CKS research developed with the merging of staff and students’ interests and by considering both the current state of Kurdish Studies worldwide and the socio-political changes in the areas studied. Kurdish Studies has been growing in the UK around the centre but also in other European countries, the United States of America and the Middle East (in particular Turkey and the Kurdistan region of Iraq).
The social, economic, and political situations of Kurdistan and other areas in which Kurds live have also changed drastically during the last decades. The Kurds are now almost totally autonomous in Northern Iraq, building state institutions and economy. The integration of Kurdistan into the world economy has brought an economic boom to the region, which has also brought along social change. This is also witnessed in Turkey, which entered liberalism in the 1980s and is now an important economic player in the region. Politically, until the 1980s, Kurds were dominated and contentious players; however, they are now becoming key players in the area.
These changes call for renewed research, taking into account the evolution of Kurdish society and the current political environment. Studies of Kurds and Kurdistan also constitute a laboratory for developing new theoretical insights. This is what the Centre proposes to do through partnerships with scholars and institutions around the world. Staff and student research focuses on the following:
Ethnicity, domination and resistance
Kurdish studies have paid high attention to the process of (national) identity construction, and the study of ethnic and national mobilisations. This is still a strong area of interest of many of our PhD students and members of staff. The Centre is interested in renewing the approach to ethnicity in the current context marked by political integration of the Kurds in some areas of Kurdistan, the continued repression in others, accompanied by new forms of contestation, by the politics of recognition, and the commodification of ethnicity everywhere (whether in the form of cultural products, ethnic businesses, media, tourism or heritage). These two different processes call for an analysis of the transformation or reproduction of ethnic construction and mobilisation and for a renewed approach to practices of domination and resistance in Kurdistan. It also calls for attention to be paid to the non-Kurdish population in Kurdistan and their interaction with Kurds and/or state institutions.
Memory and Heritage
Memorialisation and the production of ‘heritage’ are closely linked to state-building in the states where Kurds live and thus play an important role in the development of new Kurdish identities. As subaltern groups, many Kurdish memories could be called ‘counter-memories’ of the nation-states, often at odds with ‘official discourses’. There is also a strong impulse to chronicle the memories of past traumas lest they be forgotten; and, within spaces where the Kurds have autonomy, there is vigorous debate on how far it is appropriate to memorialise trauma at public level and how far one should go to reconcile mutually opposing Kurdish memories. These issues are at the heart of the CKS research on memory and heritage.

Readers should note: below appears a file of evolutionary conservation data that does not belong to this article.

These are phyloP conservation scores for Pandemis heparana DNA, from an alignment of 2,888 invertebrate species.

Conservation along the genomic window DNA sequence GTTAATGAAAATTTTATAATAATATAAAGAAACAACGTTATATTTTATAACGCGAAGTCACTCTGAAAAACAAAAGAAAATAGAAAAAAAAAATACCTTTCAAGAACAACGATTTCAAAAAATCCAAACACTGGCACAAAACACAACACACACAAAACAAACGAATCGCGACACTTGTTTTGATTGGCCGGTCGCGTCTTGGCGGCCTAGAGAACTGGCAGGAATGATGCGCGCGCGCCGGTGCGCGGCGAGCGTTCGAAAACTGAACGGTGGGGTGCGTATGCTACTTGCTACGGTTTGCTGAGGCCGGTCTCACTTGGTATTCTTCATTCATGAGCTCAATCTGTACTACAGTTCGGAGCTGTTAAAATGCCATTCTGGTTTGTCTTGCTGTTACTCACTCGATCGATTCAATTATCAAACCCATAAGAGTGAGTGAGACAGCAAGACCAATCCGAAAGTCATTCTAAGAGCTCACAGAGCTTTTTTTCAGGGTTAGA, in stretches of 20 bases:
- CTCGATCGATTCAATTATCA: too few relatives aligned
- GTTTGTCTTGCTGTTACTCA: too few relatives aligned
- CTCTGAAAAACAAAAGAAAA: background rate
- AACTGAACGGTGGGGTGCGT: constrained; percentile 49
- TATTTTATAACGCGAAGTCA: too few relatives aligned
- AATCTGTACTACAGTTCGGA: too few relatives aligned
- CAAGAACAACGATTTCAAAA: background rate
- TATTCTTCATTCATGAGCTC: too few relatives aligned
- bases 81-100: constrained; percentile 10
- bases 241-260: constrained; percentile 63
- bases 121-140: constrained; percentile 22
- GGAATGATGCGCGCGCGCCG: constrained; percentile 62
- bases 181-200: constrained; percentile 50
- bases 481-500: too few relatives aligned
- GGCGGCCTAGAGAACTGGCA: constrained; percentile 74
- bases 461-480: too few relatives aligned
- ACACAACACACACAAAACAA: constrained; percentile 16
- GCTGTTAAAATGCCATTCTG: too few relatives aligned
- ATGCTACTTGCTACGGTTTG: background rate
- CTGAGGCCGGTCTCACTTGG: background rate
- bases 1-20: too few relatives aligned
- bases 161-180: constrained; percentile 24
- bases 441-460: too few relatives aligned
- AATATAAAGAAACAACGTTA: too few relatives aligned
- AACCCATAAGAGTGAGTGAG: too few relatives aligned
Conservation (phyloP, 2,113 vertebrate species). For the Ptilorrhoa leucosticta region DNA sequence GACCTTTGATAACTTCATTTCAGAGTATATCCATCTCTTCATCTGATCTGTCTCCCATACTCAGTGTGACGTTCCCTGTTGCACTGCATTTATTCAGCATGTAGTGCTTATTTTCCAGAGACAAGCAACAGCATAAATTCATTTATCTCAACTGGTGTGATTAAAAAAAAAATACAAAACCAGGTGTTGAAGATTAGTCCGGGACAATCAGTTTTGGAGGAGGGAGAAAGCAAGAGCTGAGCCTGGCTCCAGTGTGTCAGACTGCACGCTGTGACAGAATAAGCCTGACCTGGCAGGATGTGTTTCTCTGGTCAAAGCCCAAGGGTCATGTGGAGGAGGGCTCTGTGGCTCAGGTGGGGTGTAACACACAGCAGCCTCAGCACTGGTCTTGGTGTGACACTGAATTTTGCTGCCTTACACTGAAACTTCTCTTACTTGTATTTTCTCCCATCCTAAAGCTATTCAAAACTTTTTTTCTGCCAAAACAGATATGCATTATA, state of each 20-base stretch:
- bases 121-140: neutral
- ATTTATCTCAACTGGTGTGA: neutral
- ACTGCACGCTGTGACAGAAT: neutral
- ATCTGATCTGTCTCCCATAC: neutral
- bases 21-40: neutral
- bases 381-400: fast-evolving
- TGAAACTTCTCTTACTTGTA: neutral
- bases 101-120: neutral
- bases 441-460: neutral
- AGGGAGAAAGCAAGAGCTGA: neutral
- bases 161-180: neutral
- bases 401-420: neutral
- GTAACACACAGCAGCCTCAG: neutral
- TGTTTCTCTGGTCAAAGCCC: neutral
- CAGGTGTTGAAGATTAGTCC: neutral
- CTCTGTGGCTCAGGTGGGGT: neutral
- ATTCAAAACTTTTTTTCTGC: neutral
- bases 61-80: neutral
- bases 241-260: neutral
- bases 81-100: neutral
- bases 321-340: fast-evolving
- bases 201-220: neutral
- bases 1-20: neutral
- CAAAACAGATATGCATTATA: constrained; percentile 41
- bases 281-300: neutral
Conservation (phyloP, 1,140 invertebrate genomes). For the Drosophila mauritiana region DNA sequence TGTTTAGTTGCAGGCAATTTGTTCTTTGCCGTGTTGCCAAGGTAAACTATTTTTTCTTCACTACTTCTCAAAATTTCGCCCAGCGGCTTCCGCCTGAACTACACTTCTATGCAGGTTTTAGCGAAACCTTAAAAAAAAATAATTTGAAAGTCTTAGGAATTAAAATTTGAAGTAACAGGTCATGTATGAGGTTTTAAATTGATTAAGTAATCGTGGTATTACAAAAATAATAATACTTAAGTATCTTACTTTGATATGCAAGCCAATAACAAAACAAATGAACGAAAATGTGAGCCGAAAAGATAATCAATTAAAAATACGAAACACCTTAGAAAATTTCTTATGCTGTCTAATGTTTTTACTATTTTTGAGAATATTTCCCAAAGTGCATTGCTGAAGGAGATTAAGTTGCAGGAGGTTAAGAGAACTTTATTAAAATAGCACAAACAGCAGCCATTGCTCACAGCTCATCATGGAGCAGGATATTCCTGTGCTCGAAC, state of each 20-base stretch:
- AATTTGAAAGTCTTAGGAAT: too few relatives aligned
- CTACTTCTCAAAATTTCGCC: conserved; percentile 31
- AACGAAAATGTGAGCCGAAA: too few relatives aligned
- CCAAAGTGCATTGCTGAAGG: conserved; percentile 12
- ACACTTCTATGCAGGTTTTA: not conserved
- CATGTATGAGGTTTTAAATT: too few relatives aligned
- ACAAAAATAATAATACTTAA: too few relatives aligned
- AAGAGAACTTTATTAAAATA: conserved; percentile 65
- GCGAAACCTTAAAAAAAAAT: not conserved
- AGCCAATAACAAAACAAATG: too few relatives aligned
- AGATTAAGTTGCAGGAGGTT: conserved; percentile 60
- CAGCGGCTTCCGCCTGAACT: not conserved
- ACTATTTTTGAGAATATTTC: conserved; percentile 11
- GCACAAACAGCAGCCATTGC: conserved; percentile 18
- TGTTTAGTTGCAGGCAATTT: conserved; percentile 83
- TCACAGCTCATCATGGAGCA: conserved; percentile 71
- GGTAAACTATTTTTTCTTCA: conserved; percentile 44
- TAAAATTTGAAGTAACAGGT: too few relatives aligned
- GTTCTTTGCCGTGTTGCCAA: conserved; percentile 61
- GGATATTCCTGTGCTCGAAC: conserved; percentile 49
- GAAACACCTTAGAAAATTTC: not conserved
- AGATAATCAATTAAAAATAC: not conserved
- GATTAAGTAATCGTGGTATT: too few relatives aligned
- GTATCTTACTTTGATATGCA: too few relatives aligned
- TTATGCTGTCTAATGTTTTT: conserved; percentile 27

Current research interests include an initiative to build a Yezidi ethnographic museum in the Aparan region of Armenia, and planning a collaborative project involving various partners in Europe and in Turkey that will generate new and much needed data on the position of the Kurdish language in Turkey. The project also intends to establish a digital archive, based in Exeter but accessible worldwide, for Kurdish materials, especially linguistic and folkloric data, in cooperation with existing archives in Europe, and, we hope, in Kurdistan.
Oral literature and discourse is a major focus of our research. We have hosted workshops and conference panels on sacred oral literature and on the implications of this orality for minority religious identities; the latter have also been the focus of a number of research initiatives we are developing in partnership with other universities including Goettingen and Leiden. The library resources are strong in this field.
Many PhD students study the political mobilisations and transformations in Kurdistan from political science or international relations perspectives. The Centre has developed strong expertise in ethnic conflict and conflict resolution, also covering issues of nationalism, sectarianism and federalism.
The Kurdistan Region of Iraq, and its interactions with regional powers is a particular interest of Professor Gareth Stansfield whose research focuses upon Iraq’s ‘disputed internal boundary’, and particularly in the applying of federal models and the complications brought by resource competition. Professor Stansfield is currently working in collaboration with Professor Stefan Wolf (University of Birmingham) on a major ESRC grant project entitled 'Understanding and Managing Intra-State Territorial Contestation: Iraq's Disputed Territories in Comparative Perspective.'